There’s an abundance of headlines suggesting (or sometimes declaring) that acrylamide in our food is bad for us and causes cancer. Many popped up after 2002, when the Swedish National Food Administration sounded a so-called “alarm” on the presence of acrylamide within food. 

Sales of chips in Sweden dropped by 40 percent in the week after the announcement, whilst a major chip producer in the country saw share prices fall. Then, a couple of months later, the status quo returned. It’s a good example of how the way science is communicated can have very real effects on people’s behavior.

Despite the concerns raised by that announcement over 20 years ago, there’s simply not enough quality evidence – at least in humans – to directly support acrylamide causing cancer. That could be for a multitude of reasons, the first being that there’s been some difficulty in figuring out how much acrylamide people are taking in based on their reported diets.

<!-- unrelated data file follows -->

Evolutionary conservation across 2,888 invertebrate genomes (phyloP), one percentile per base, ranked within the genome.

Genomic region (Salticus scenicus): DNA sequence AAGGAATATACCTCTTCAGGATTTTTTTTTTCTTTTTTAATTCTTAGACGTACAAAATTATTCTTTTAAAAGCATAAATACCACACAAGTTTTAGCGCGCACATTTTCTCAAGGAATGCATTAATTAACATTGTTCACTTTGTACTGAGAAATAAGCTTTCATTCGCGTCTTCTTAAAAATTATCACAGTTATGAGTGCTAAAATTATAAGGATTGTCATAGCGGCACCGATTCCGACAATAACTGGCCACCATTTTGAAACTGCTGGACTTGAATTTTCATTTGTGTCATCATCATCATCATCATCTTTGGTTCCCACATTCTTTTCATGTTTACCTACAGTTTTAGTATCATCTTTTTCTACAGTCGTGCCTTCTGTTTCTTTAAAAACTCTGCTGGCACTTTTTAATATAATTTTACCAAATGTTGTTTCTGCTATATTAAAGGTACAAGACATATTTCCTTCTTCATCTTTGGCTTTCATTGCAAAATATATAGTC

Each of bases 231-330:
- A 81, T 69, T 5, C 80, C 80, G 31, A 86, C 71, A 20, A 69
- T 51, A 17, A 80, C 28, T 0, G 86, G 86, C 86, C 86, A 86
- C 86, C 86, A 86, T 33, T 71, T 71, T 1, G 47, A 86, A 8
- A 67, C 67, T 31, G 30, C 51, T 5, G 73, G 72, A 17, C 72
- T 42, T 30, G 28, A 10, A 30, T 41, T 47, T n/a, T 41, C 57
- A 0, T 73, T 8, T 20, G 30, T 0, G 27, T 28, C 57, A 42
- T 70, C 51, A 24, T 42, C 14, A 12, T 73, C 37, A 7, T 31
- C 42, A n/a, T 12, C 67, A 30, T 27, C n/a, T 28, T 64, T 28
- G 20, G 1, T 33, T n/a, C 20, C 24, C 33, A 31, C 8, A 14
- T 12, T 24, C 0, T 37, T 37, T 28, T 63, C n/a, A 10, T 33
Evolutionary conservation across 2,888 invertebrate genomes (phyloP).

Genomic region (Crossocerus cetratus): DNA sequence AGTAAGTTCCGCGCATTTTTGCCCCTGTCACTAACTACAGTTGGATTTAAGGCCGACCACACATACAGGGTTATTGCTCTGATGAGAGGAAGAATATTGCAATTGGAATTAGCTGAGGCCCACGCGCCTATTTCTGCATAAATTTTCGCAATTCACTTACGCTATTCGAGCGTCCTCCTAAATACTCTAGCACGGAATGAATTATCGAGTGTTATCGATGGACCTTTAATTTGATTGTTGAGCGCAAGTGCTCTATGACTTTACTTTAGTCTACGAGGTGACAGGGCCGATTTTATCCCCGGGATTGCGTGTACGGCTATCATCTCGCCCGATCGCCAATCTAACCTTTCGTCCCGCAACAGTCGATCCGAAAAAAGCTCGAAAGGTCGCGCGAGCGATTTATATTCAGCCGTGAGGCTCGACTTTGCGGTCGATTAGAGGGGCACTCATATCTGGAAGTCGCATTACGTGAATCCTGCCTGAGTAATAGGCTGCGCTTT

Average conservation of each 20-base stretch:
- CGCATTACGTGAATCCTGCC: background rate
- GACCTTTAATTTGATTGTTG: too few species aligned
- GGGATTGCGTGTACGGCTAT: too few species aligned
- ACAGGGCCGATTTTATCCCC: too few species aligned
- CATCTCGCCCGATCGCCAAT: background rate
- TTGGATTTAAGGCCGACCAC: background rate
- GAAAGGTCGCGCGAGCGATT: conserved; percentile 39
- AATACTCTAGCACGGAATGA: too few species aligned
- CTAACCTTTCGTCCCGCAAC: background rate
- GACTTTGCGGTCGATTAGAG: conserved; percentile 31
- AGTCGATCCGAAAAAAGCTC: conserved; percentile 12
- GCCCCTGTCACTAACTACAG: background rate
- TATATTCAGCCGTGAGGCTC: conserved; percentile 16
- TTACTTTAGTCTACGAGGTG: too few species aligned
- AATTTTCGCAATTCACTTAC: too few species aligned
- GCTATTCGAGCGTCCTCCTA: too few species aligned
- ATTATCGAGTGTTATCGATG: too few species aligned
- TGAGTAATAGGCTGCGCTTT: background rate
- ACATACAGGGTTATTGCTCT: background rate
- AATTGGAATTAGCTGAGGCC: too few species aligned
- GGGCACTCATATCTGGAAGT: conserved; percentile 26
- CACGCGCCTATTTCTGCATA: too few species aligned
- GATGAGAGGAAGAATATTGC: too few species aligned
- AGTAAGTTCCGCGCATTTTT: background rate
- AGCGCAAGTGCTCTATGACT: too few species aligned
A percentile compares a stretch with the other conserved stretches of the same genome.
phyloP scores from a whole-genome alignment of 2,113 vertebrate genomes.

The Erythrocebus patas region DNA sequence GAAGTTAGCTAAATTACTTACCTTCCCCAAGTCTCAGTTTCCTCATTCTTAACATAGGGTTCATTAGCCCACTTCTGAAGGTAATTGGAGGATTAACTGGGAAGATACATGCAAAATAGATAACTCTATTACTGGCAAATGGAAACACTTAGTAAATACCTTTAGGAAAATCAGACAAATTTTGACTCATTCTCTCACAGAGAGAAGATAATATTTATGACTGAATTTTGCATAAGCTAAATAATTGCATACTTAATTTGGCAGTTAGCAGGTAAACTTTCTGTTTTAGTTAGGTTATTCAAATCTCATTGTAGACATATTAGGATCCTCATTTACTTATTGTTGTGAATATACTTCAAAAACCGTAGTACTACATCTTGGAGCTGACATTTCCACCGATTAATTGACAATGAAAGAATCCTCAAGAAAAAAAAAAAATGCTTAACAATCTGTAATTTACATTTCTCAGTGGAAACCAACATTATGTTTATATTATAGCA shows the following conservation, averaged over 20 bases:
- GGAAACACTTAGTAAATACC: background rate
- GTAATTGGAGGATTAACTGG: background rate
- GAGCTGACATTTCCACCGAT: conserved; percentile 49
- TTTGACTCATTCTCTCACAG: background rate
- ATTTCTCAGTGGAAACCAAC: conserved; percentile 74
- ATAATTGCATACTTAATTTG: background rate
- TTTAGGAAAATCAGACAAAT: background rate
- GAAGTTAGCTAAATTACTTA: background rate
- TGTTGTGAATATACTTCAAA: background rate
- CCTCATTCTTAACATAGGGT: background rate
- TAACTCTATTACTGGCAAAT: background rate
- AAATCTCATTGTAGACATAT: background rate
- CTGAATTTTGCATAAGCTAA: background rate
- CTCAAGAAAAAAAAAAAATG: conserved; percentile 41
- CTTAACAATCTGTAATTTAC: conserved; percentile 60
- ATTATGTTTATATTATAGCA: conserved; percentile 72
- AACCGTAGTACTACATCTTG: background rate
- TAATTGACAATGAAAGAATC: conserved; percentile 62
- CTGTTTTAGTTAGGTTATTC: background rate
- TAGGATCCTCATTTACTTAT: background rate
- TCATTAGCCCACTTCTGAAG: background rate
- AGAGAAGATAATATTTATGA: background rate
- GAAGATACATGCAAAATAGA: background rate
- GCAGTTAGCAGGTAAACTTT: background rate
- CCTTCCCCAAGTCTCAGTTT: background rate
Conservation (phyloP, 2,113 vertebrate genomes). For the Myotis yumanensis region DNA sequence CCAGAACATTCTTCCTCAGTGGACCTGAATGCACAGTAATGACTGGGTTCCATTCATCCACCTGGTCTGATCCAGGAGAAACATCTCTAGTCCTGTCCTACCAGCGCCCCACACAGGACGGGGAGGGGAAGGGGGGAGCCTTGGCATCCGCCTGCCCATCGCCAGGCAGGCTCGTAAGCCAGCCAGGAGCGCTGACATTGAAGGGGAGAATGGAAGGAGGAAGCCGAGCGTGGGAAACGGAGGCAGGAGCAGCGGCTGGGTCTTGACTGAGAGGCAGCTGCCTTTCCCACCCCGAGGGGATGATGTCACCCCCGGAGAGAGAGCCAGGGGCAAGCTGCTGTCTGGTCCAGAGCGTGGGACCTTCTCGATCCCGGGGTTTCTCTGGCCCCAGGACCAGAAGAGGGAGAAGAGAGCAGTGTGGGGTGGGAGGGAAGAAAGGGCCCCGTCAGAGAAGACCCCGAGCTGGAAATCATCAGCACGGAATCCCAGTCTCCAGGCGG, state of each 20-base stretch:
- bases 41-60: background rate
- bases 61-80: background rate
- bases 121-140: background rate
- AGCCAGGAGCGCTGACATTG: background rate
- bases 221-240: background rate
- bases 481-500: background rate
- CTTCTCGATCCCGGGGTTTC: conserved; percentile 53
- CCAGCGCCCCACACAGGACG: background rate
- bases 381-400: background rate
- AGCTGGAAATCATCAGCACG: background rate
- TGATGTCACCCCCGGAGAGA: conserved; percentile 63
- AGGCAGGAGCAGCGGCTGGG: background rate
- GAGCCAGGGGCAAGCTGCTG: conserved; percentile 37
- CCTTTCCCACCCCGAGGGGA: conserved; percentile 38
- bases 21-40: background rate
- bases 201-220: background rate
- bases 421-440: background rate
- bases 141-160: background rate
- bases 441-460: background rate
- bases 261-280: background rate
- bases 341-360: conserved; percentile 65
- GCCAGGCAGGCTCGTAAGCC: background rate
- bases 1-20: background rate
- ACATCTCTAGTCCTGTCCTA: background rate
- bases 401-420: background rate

Then there’s the matter of ethical boundaries. “To really be able to be to say that this causes cancer you need to do clinical trials,” Rashmi Sinha, a senior investigator at the National Cancer Institute, told Inverse. “But you can’t do clinical trials with things that are possible carcinogens.”

That being said, there’s enough animal evidence that some authoritative bodies believe it warrants further investigation and to approach consumption with caution.

For example, in studies of rat cells (as well as entire rats) there’s been evidence to suggest that acrylamide can lead to DNA or chromosomal damage and defects in the repair of that damage, common features that can lead to cancer.